On April 12, 1980, Samuel Doe led a military coup, killing President William R. Tolbert, Jr., in the Executive Mansion. Twenty-six of Tolbert’s supporters were also killed in the fighting. Shortly after the coup, government ministers were walked publicly around Monrovia in the nude and then summarily executed by a firing squad on the beach.
The military coup is still surrounded by mystery. Apparently, the preparations for it went unnoticed, which is astonishing, given the fact that there was considerable political tension and also in light of the well-staffed U.S. Embassy in Monrovia (over 500 people). The events had taken them all by surprise. Samuel Doe was not a publicly known figure in Liberia before April 12, 1980. That soon changed after that date.
The military take-over was a bloody one, labeled ‘a revolution’ by the 18 enlisted men of the Armed Forces of Liberia who toppled the Government of William R. Tolbert. The 66-year old president was savagely murdered by private soldier Harrison Pennoh, who later proved mentally unstable. Before the end of the month the entire Cabinet had been put on trial and sentenced to death – with no right to be defended by a lawyer and no right to appeal to the verdict.
Ten days later after the coup Cecil Dennis (Minister of Foreign Affairs, the person to the right on the first photo) and twelve other government officials were taken to a beach, a block south of the Barclay army barracks west of the Executive Mansion, and murdered in front of screaming crowds of jubilant indigenous Liberian citizens. It was a nightmarish scenario.
Cecil Dennis faced death very bravely, staring at his killers while awaiting his fate. When he mouthed a prayer before being shot, a soldier loudly shouted, “You lie! You don’t know God!”. After the order to fire was given, a drunken executioner may have winged him but the other bullets missed altogether, splashing into the Atlantic Ocean behind him. He was the only person still alive after the first barrage of gunfire. Two more soldiers finally approached and sprayed Cecil with a Uzi and pistol at point-blank range, hitting him in the face, body and head, until he was dead. Each man was later hit with 50 or 60 extra bullets by the drunken soldiers.
This coup d’état marked the end of the Americo-Liberian rule, which had lasted since independence. Liberia was a colony started by a private organization based in America, called the American Colonization Society. The A.C.S. was a group composed of evangelicals and abolitionists, who felt that, due to racism against freed slaves, newly freed slaves would have greater freedom in Africa. So they established this colony, independently of the U.S. government. In other words, white Americans were afraid of the rising number of freed slaves and considered it to be best to send them to Africa. The British had started doing the same in Sierra Leone, right next door. The freed slaves and their descendent became known as Americo-Liberians.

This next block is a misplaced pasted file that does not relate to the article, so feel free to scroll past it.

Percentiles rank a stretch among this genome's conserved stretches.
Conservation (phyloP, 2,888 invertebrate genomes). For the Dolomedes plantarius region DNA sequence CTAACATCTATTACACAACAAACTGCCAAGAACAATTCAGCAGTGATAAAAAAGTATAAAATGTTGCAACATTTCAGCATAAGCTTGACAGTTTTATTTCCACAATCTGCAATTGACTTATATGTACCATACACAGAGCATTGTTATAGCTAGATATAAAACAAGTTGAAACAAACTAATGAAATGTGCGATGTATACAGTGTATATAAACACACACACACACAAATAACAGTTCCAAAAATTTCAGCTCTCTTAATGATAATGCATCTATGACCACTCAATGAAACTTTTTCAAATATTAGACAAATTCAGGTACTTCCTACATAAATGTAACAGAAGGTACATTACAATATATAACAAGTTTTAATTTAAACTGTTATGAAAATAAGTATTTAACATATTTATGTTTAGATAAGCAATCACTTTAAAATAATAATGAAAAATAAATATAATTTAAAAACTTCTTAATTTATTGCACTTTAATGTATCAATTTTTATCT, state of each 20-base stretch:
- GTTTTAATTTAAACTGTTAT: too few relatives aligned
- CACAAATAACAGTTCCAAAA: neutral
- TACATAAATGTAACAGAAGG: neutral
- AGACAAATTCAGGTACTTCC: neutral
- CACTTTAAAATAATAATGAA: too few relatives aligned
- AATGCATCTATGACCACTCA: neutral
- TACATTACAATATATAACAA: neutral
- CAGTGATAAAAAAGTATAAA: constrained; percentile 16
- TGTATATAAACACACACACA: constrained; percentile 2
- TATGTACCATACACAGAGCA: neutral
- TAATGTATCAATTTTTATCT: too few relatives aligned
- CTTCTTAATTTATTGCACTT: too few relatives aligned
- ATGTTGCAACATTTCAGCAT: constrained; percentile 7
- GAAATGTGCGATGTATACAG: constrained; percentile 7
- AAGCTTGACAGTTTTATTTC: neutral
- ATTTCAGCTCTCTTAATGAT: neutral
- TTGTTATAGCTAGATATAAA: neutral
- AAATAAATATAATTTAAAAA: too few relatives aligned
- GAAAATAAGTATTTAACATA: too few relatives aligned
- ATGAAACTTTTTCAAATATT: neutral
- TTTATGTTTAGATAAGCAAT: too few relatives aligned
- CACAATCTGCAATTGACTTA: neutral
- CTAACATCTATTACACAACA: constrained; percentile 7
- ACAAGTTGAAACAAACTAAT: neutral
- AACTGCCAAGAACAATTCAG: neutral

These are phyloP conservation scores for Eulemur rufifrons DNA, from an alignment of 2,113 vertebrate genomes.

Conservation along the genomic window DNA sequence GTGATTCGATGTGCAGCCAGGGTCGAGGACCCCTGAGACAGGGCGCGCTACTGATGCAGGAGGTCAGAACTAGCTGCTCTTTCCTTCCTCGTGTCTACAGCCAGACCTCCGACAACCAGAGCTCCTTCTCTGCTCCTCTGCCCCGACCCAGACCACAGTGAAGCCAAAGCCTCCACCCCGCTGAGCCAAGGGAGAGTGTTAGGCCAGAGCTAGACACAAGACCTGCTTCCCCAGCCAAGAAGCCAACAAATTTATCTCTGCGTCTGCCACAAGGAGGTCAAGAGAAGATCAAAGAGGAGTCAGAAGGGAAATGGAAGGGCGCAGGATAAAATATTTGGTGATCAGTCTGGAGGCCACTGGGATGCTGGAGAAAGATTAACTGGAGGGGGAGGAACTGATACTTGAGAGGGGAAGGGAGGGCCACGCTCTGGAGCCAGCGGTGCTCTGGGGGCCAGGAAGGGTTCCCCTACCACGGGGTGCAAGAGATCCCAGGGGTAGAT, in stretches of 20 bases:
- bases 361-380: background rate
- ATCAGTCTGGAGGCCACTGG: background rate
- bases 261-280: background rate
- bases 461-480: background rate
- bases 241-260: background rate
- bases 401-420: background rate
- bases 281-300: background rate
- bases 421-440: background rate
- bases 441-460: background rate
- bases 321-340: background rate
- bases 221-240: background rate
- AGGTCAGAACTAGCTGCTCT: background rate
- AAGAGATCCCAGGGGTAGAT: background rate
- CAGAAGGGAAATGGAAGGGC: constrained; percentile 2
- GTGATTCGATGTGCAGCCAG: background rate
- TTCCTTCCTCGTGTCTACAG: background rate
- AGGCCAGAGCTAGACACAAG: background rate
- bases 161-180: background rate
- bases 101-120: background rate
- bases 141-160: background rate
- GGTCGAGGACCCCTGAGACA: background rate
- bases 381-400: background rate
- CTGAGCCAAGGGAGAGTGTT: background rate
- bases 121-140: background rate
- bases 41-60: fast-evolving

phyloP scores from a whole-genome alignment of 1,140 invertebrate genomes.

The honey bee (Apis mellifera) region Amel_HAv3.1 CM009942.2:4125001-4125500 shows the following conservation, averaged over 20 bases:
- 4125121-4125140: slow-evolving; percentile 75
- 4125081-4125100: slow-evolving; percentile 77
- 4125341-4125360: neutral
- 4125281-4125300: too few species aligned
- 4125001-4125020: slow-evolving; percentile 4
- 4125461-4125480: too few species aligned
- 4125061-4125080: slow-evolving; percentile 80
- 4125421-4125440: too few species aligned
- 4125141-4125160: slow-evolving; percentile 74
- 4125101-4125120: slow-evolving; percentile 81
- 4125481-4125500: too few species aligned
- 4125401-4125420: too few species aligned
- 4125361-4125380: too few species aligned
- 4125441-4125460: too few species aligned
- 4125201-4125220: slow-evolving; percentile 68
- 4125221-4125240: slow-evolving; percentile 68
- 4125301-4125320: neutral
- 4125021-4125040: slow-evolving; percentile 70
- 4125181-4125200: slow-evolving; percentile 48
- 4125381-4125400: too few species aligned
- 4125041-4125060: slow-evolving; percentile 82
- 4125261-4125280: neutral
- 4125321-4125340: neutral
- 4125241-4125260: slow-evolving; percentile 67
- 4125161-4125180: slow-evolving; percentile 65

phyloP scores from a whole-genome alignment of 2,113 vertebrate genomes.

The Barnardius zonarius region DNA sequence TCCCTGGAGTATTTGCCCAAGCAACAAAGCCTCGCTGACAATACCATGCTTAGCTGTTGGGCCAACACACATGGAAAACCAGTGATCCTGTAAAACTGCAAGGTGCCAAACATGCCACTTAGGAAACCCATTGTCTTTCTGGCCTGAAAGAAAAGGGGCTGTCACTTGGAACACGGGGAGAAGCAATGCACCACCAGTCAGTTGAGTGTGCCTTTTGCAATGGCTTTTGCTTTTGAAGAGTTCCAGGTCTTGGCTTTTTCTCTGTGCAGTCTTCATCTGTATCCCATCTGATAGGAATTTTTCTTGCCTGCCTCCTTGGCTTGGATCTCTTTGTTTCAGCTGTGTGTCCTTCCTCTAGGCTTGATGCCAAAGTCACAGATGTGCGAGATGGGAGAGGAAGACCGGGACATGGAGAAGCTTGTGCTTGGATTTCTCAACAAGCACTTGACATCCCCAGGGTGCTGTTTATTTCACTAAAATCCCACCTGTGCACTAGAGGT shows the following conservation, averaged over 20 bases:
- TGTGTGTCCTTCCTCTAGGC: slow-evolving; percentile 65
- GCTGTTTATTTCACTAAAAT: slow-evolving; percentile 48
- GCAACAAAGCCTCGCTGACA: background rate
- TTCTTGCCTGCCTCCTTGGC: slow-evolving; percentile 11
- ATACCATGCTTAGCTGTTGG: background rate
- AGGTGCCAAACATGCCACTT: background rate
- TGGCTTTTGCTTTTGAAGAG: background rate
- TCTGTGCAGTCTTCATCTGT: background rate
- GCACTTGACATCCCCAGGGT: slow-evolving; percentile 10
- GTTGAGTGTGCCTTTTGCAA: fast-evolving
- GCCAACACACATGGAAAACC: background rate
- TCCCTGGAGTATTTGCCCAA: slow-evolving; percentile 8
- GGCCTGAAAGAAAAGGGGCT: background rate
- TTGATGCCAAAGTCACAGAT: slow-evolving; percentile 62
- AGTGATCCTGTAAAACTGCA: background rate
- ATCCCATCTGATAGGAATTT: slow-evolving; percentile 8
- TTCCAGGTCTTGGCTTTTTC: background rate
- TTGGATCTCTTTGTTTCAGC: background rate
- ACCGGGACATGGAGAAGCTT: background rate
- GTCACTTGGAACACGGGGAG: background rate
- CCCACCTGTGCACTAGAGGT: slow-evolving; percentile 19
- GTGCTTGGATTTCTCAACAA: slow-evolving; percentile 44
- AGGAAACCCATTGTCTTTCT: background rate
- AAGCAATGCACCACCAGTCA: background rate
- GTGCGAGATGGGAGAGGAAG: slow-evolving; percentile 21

The Americo-Liberians of course knew little about the African culture their ancestors had before becoming enslaved. They had European-American educations and knowledge. So they ran the colony as some kind of little America in Africa. Which ironically included enslaving the indigenous people and suppressing them. Liberia was even kicked out of the League of Nations because of slavery.
There were regular insurgencies and riots occurring. When Doe took over and killed Tolbert and his supporters this marked the end of the Americo-Liberian rule. Doe was eventually tortured and killed in front of a camera when Prince Johnson and Charles Taylor launched a military campaign against him. Eventually Charles Taylor was elected and then a second civil war started to dispose of him.
- A decade later, Doe was captured in Monrovia by faction leader Prince Y. Johnson. Doe was taken to Johnson’s military base and tortured before being killed and exposed naked in the streets of Monrovia. His ears were cut off, then some of his fingers and toes; the next day the rest of his body was cut up, cooked and eaten. The spectacle of his torture was videotaped and seen on news reports around the world.
(Photo credit: Larry C. Price).